Next, I read an article on the American Psychological Association’s Monitor on Psychology website about how researchers at Virginia Tech used three hours of exposure therapy, funded by a $1.6 million grant from the National Institute of Mental Health (NIMH), to help children to overcome the most common phobias — dogs, storms, and the dark — which could potentially lead to anxiety and depression.
Here’s how the therapy worked: First, the clinician and the child developed a list of anxiety-provoking situations. They used a step-by-step process called systematic desensitization, starting with a mildly threatening situation. For example, if the child thought that standing near a dog would cause the dog to knock him over and bite him, the clinician would have the child stand near the dog and then keep notes on whether or not it acted as expected. By testing their own predictions, the children gained a sense of control. The therapist also provided safety tips. In the case of dogs, the therapist might instruct a child to ask the animal’s owner if the pet was friendly before approaching it. At the end of the session, the children faced their worst fears — perhaps petting a dog, or walking one on a leash.
The results were impressive. Sixty percent of the children lost their phobia diagnoses after participating in treatment that combined exposure, correcting dysfunctional thoughts about phobic objects, and learning how to deal with their fears. What I found astounding was that at a one-year follow-up, the percentage of children who were no longer phobic rose to seventy-five percent.
One key to the treatment’s success appears to be the support of the children’s parents and how they encouraged their children to practice their skills and face their fears. A follow-up study showed that children with animal phobias were able to get over them faster than children with natural environment phobias.
Based on the successful outcome of these studies, I decided to create my own amateur exposure therapy bootcamp.
I knew that there were preliminary steps to take before my daughter would be comfortable seeing dogs in real life. My first thought was that she could safely pore over pictures in a book, so I purchased The Dog Breed Bible. She loved going through and testing herself on all the different breeds. To my surprise, she continued to sleep with her stuffed animal Zooey, a Puppy Surprise pet, and her five pups.
After a few weeks, keeping in mind the fear-of-the-dark study, I bought the books The Poky Little Puppy and Clifford, the Big Red and read them to her before bedtime. She enjoyed the stories, but I had to reassure her that these dogs weren’t like the one that had jumped into our car.
Then together we watched the cartoon show Pound Puppies. All was going well.
Then, just when I thought we were making great progress, she’d see a dog on a leash while we were out, and ask if it was a bad doggie.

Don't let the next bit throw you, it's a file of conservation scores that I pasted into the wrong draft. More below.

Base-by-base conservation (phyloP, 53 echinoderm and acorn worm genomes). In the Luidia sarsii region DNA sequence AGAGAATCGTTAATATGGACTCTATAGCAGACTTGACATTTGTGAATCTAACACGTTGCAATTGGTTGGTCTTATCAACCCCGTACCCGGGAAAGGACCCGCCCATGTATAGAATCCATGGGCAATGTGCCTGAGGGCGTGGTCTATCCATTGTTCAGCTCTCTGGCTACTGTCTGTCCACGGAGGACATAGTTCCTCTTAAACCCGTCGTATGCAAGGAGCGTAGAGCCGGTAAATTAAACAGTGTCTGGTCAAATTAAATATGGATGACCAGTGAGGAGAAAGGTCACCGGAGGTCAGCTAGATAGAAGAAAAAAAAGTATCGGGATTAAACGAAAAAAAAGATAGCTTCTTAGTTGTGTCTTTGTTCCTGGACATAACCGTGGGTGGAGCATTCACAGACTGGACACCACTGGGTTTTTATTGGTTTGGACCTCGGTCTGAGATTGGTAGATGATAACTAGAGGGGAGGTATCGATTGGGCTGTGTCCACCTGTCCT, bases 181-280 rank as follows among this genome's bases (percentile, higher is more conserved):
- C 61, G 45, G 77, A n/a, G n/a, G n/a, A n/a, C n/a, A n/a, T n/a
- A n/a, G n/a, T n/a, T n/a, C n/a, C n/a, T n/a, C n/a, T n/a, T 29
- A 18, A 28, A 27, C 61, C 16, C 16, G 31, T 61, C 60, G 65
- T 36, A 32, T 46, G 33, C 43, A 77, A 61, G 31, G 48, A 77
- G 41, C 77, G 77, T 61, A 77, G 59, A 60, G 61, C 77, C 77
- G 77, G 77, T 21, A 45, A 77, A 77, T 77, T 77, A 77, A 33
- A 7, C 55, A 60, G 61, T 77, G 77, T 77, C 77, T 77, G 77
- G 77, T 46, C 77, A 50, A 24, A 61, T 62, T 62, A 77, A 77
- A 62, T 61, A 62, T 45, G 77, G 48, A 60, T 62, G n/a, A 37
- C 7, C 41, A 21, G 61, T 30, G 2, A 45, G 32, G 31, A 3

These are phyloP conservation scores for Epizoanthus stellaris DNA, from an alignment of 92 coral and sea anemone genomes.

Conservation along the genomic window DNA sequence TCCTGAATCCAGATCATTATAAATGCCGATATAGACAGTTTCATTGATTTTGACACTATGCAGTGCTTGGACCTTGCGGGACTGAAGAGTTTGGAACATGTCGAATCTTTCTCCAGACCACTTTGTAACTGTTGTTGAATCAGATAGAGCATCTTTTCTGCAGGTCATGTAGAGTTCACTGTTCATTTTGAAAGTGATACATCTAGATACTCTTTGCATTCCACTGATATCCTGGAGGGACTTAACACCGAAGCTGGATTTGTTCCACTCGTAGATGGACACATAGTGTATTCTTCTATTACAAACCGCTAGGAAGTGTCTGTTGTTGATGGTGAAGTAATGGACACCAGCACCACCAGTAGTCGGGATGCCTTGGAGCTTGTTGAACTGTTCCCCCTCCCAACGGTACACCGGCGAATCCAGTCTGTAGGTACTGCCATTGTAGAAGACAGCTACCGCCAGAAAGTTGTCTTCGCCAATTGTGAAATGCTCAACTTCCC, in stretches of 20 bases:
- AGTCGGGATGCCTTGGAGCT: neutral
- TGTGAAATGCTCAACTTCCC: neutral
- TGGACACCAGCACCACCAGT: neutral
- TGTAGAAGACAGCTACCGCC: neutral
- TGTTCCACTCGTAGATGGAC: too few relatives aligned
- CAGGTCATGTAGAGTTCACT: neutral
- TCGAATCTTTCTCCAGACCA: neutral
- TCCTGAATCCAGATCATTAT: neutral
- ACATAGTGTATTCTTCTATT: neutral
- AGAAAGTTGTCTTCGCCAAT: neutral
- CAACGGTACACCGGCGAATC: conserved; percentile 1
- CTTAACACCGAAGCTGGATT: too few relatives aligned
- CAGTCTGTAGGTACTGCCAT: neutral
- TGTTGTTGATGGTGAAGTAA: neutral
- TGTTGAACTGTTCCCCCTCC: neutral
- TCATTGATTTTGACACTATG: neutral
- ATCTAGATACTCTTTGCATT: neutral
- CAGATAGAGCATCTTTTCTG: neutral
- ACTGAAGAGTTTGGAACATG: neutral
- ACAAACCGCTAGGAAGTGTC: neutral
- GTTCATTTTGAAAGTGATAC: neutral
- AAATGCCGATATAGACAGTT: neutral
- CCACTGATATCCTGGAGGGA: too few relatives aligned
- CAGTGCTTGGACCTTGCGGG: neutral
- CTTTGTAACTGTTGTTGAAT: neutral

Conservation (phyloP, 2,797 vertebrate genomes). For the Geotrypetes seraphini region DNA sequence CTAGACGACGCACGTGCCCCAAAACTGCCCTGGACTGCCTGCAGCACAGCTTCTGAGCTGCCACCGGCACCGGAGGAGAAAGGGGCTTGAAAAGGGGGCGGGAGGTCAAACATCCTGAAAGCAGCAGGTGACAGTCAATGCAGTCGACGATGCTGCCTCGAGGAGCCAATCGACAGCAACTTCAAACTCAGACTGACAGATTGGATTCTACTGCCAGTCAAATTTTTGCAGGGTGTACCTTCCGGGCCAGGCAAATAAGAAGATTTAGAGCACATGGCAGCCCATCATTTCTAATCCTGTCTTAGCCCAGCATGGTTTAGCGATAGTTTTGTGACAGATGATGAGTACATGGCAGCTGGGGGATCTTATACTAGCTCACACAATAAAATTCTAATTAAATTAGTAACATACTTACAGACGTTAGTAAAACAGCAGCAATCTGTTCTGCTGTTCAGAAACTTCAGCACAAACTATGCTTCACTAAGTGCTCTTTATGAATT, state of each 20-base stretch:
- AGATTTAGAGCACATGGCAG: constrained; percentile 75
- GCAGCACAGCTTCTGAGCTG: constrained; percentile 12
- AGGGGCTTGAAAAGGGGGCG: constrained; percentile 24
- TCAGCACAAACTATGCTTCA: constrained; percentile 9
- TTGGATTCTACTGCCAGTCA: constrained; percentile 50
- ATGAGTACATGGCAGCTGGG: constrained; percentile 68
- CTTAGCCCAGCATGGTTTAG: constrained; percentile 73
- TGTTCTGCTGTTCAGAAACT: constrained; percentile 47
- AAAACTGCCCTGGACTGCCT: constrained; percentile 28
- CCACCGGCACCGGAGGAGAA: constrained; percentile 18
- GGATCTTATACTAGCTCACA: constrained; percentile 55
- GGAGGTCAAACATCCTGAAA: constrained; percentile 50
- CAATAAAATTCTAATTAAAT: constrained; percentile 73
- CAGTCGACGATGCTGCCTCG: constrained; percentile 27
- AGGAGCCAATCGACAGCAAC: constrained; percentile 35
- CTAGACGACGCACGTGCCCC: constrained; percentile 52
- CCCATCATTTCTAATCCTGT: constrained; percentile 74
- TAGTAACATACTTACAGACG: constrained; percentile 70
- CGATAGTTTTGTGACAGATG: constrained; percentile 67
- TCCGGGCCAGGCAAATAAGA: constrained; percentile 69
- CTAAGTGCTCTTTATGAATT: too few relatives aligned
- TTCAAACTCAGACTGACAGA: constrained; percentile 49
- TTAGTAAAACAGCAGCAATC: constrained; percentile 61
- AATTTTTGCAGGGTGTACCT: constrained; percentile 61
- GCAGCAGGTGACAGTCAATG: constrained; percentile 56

We were at an impasse.
Barking up the right tree
Six months later, I planned a family winter vacation in Stowe, Vermont. With visions of skiing, taking a family sleigh ride in a horse-drawn carriage, and later sitting by the fire, a cup of hot cocoa in my hands, I looked forward to our holiday trip.
When the hotel mailed me a package of tour options, my eyes locked on the brochure for Eden Dog Sledding — home of the “UN-Chained Gang.” Unlike traditional sled dogs, Eden’s dogs are free-range and allowed to run, swim, and play on the property. The program encourages guests to groom, pet, play with, harness, and feed the dogs before and after sled tours. “Our goal is to provide a healthy, happy home for our dogs while giving guests of all ages a hands-on, educational, lifetime experience,” the brochure stated.
The concept reminded me of an “Equine Experience,” created by therapist Wyatt Webb, that I participated in at a spa in Arizona. During classes, we worked on the ground with specially selected horses. We groomed them (which included picking up and cleaning their hooves), fed them, and ultimately rode them. In the process we learned a lot about ourselves, and how we dealt with fear, frustration, and self-doubt. For example, one woman’s inability to get the horse to lift its hooves was attributed to her overly cautious nature — horses sense a lack of commitment to an action. She admitted to our group that she did tend to tiptoe around other people instead of addressing her own desires.
I hoped that through working with dogs in a similar fashion — harnessing, grooming, and feeding them — my daughter would reclaim her confidence.
I called Jim Blair, Eden’s owner and an international sprint sled dog champion. When I told him about my daughter’s fears, he enthusiastically explained that the Alaskan huskies in the UN-Chained Gang are “joyful, intelligent, love to cuddle and play, and are expert at allaying children’s fears.” In fact, Jim’s goal is to turn Eden into an educational non-profit serving youth, adults, and those with special needs.
My husband and I were convinced: dog sledding would be the final educational, healing, and fun component of our exposure therapy bootcamp.
Riding in sleds with dogs